The dead forest, more than 10,000 years old and now gone forever, was predeceased by northern cod stocks off the Atlantic coast who also fell victim to "careful management" by their Trustees.

In lieu of flowers and other tokens of mourning for this beloved member of New Brunswick's Natural Family, letters, e-mails, tweets and other expressions of outrage directed to Premier Brian Gallant, Natural Resources Minister Denis Landry, and your MLA are requested.

Rest in peace Acadian Forest.
newbanner


Lundi, le 22 février, 2016, 9h – 16h30

Fredericton Inn
  • Que pouvons-nous apprendre des autres provinces et territoires canadiens?
  • Qu’est-ce qui résonne avec le public au Nouveau-Brunswick? Avec les décideurs?
  • Qu’est-ce qui fonctionne bien? Et qu’est-ce qui ne fonctionne pas bien?
  • Comment peut-on concilier la conservation récréative avec les opportunités éducatives? 
Fait Sailliants
-  Zones protégées: Leçons tirées des provinces et territoires du Canada – Perspectives de la Nouvelle-Écosse, du Québec, de l’Alberta et autres!
-  Accroître l'appui du public au Nouveau-Brunswick – Des experts locaux partagent leurs expériences et leur savoir-faire.
-  Établissement de zones côtières et marines protégées au Nouveau-Brunswick - Quels sont les défis et comment peut-on accroître du soutien?
-  Construction d'un dossier pour les zones naturelles protégées au Nouveau-Brunswick – Travaillez avec les autres pour identifier ce qui pourrait résonner au Nouveau-Brunswick!

Rejoignez-nous! Pour plus d'information et pour vous inscrire, cliquez ici!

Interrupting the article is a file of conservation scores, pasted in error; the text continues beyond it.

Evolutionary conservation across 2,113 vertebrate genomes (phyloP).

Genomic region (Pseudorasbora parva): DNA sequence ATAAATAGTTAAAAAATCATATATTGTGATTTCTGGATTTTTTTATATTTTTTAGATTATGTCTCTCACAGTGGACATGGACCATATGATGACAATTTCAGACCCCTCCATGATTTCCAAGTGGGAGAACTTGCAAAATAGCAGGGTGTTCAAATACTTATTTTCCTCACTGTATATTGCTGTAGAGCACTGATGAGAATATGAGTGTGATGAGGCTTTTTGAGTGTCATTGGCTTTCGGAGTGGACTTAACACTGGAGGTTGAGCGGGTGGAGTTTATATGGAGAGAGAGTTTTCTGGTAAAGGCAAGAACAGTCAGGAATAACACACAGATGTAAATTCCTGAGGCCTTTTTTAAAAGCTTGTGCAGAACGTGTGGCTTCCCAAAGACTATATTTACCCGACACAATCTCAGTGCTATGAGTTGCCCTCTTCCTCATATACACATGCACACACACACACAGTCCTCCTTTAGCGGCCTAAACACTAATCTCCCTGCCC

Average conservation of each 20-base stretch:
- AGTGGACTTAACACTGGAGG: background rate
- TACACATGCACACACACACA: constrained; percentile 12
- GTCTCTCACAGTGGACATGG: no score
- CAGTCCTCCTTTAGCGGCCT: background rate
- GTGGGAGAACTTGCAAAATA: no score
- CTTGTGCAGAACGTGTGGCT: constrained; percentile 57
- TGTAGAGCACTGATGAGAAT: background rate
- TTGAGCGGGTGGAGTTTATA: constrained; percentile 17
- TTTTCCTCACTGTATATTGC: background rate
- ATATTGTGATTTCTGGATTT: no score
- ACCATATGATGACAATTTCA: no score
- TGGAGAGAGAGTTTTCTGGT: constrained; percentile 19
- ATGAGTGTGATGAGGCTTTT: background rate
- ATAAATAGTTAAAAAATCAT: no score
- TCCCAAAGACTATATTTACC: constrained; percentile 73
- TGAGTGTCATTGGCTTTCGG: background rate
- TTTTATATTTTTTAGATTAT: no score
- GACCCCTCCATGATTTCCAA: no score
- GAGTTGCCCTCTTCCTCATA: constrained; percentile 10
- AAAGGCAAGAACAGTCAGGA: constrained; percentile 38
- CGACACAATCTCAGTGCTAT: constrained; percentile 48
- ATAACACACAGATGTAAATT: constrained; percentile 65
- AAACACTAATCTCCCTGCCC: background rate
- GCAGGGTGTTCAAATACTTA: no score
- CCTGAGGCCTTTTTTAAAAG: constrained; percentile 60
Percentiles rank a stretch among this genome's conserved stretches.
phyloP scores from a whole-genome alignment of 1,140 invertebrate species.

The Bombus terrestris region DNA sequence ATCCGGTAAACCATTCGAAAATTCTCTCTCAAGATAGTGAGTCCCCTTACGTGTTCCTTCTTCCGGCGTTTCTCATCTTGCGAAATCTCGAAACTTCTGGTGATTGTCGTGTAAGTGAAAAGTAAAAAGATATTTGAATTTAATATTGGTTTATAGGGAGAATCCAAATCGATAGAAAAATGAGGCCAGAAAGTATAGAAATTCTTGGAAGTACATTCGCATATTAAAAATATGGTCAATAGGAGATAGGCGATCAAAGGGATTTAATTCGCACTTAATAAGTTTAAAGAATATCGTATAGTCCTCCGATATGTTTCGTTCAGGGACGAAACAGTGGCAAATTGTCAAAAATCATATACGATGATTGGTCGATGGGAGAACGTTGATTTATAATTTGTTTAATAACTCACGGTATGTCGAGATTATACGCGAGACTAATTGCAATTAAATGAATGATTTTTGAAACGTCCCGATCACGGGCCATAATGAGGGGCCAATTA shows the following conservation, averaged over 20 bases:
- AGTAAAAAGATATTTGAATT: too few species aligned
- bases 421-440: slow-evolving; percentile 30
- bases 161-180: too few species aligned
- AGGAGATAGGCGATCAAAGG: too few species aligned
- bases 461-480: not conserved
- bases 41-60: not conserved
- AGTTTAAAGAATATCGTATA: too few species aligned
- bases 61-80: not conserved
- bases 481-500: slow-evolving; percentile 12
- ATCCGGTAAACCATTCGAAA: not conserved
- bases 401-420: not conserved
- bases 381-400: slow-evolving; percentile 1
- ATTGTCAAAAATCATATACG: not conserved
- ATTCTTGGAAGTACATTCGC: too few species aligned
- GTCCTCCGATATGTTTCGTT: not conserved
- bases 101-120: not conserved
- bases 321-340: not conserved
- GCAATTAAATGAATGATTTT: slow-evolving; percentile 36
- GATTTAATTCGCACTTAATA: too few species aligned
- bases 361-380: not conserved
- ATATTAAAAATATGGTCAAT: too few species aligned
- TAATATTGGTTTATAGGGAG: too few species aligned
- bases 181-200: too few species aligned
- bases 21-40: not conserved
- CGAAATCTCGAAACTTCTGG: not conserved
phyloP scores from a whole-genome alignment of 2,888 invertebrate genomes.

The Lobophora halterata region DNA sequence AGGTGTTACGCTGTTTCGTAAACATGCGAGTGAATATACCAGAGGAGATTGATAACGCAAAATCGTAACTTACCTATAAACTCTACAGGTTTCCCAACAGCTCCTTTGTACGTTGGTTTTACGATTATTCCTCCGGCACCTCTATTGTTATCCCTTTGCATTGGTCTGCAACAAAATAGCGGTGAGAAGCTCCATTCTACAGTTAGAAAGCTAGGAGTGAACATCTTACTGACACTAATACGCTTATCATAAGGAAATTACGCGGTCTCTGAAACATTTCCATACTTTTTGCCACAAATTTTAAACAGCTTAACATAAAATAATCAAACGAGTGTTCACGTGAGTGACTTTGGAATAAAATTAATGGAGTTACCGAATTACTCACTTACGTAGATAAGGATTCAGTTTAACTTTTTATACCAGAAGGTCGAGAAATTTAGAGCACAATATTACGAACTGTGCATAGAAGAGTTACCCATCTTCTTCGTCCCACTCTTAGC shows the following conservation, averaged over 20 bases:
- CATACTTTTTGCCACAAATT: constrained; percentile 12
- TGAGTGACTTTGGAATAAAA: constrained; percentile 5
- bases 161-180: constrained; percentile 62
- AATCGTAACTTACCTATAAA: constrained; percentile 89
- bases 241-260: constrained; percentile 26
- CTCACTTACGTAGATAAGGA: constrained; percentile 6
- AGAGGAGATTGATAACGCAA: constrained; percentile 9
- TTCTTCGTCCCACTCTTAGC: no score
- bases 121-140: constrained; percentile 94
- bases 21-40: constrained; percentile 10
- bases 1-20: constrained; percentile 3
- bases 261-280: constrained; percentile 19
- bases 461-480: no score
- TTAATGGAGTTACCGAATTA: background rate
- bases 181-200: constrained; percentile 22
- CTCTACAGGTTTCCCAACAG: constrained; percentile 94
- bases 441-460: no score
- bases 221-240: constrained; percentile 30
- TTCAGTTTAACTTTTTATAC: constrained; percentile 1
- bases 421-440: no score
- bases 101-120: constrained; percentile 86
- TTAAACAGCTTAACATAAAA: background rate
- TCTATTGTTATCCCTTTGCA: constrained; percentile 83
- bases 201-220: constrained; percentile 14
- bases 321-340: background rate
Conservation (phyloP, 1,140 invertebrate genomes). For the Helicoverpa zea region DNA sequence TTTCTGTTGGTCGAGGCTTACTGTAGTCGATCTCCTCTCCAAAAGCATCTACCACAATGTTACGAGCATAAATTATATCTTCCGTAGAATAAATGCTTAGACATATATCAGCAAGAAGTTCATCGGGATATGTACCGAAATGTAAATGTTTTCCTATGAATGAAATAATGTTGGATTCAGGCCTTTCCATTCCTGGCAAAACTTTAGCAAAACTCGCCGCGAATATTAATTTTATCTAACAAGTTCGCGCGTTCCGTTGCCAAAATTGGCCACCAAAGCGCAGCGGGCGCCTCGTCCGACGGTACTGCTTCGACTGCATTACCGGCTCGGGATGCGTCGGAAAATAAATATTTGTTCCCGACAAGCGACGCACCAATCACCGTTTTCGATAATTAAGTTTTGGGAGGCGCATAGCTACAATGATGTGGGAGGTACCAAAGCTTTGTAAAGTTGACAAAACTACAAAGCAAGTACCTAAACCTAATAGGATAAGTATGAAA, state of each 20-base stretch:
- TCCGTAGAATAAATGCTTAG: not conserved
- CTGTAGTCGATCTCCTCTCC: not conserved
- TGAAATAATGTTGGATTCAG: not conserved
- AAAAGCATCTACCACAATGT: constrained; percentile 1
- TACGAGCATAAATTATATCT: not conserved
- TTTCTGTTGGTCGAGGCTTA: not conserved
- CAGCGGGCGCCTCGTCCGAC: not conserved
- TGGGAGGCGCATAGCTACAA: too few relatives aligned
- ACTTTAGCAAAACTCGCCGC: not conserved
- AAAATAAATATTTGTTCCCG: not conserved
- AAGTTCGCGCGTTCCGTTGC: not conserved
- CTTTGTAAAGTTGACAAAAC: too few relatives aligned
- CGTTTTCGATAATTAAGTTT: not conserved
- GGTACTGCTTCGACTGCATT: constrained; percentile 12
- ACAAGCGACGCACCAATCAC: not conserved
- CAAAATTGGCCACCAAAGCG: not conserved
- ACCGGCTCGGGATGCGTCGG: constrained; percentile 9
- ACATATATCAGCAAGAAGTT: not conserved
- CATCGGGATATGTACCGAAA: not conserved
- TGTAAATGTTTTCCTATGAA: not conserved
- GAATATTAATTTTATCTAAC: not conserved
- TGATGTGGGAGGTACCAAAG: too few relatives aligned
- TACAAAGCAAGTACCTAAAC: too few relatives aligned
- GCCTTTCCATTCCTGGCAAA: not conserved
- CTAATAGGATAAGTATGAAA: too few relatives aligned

Présenté par l'Effort en commun pour la biodiversité au Nouveau-Brunswick. Préparé par le comité de planification:
-          Al Hanson, Service canadien de la faune
-          Barb Brown
-          David MacKinnon, Ministère de l’environnement de la Nouvelle-Écosse
-          Eric Tremblay, Parc National Kouchibouguac
-          Paula Noel, Conservation de la nature Canada
-          Peter McLaughlin, Ministère de l'Environnement et des Gouvernements locaux du Nouveau-Brunswick
-          Renata Woodward, Fondation pour la protection des sites naturels du Nouveau-Brunswick
-          Roberta Clowater, Societé pour la nature et les parcs du Canada, Chapitre du Nouveau-Brunswick
-          Steve Gordon, Ministère des ressources naturelles du Nouveau-Brunswick

Un gros merci aux Fonds de Fiducie de la Faune du Nouveau-Brunswick, le Ministère des ressources naturelles du Nouveau-Brunswick et le Service canadien de la faune.
Conservation Council Logo
Jan. 27, 2016

Statement on critical changes to pipeline/energy project assessment

FREDERICTON — Lois Corbett, Executive Director of the Conservation Council of New Brunswick, issued this statement following the announcement today from Natural Resources Minister Jim Carr and Minister of the Environment and Climate Change Catherine McKenna:

“We want to congratulate Ministers Carr and McKenna for using both common sense and a comprehensive understanding of the urgency we need to tackle carbon pollution by requiring major oil production projects, like TransCanada’s Energy East pipeline, to undergo a science-based assessment, including First Nations' traditional knowledge, as well as direct and upstream greenhouse gas pollution linked to the project.   

It was naive and foolhardy not to include greenhouse gas analysis in oil pipeline projects but in its sheer stubborn determination to rush tarsands oil to export markets and damn the climate consequences, the former government did exactly that. One take-away lesson for decision makers everywhere today is that short cuts in environmental assessments are usually anything but.